ClaClaire and I were here a decade ago in our first motorhome. It is probably the most beautiful beach in the East. I wrote about it on Newbohemians.net in 1998 (can’t believe we’ve had a web site for 10 years), and reading it again led us back here.
Things have changed: the long drive up the Peninsula is now cluttered with hundreds of huge (read, very expensive) beach houses on stilts, just waiting for the Big One. Don’t worry, we taxpayers will help them out, and rebuild their beach too.
But once you get inside the gate of the park, much is the same as it was a decade ago, except that it is now bone dry in the dunes, result of the very serious drought the Southeast is suffering now. The night is quiet now, compared to the night walk we took then, because their is no water for the sonorous critters and they have gone elsewhere, or died. We walked several miles today and saw not one sign of alligator, and no water for frogs or other fresh water dwellers.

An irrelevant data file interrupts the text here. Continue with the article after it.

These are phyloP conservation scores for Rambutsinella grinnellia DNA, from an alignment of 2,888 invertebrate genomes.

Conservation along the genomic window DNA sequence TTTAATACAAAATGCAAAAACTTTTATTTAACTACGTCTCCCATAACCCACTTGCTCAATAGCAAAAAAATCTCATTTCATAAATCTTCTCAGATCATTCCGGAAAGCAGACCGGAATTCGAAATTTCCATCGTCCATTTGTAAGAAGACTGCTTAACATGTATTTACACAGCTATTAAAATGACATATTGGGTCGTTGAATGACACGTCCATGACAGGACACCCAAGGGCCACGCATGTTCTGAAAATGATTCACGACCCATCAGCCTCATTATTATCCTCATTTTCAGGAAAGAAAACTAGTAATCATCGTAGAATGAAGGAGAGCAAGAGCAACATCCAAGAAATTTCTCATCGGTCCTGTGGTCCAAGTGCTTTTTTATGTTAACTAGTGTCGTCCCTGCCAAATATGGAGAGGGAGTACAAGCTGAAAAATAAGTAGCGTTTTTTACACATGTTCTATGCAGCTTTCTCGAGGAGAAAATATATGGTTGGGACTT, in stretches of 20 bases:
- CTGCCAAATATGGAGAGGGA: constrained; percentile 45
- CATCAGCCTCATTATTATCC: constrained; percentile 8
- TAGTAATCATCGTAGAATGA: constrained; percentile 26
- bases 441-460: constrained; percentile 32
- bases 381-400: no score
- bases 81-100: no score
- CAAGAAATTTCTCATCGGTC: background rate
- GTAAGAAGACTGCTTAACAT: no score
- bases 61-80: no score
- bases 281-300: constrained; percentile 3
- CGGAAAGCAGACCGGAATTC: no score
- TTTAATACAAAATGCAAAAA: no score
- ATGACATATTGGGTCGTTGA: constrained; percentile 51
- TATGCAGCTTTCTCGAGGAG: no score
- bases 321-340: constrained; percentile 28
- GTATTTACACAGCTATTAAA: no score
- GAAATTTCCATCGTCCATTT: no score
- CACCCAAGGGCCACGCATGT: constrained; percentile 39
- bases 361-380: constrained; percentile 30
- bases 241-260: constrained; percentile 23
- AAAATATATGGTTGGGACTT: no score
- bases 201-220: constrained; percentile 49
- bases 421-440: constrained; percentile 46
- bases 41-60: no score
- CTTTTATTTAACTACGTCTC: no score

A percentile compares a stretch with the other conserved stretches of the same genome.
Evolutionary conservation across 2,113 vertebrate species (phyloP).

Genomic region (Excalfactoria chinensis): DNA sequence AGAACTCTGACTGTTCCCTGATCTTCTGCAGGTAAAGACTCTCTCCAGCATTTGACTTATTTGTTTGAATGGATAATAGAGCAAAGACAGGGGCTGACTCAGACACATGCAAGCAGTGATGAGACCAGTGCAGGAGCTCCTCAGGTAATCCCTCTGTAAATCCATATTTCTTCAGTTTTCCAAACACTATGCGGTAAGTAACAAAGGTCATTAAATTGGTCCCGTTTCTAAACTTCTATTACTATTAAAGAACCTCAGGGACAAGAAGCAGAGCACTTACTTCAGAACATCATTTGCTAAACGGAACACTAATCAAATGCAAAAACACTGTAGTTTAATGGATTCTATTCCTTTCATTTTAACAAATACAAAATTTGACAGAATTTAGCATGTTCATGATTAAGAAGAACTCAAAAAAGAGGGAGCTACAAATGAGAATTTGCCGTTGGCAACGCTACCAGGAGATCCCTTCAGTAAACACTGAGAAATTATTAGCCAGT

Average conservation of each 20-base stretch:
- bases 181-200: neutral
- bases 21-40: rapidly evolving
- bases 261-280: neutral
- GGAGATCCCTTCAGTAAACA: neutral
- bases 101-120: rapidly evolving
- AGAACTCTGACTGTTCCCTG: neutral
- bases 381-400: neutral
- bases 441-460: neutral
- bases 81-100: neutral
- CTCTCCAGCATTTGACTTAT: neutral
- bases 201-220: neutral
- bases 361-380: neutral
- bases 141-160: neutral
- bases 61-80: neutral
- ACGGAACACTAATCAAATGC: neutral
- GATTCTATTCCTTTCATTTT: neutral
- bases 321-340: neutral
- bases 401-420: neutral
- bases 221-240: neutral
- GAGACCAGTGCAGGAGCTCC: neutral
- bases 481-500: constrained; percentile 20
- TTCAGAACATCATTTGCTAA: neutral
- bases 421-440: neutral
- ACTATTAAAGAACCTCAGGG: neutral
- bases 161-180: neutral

Another consequence of the drought is that Atlanta has taken the fresh water that used to flow naturally into the estuary just east of here; now the oysters, and the ecosystem dependent on them are dying. The oysters, and the oystermen don’t have a chance in Washington against growth crazy Atlanta.
But the beach and dunes are still beautiful, and nearly empty this time of year. I don’t know why so few people come here in winter; morning fog, but 70 degrees by noon and beautiful sunsets, but we’re glad. As far as I am concerned, this is the best part of Florida, by a long shot; perhaps that is because it has the fewest people. Most of the rest of Florida is too crowded.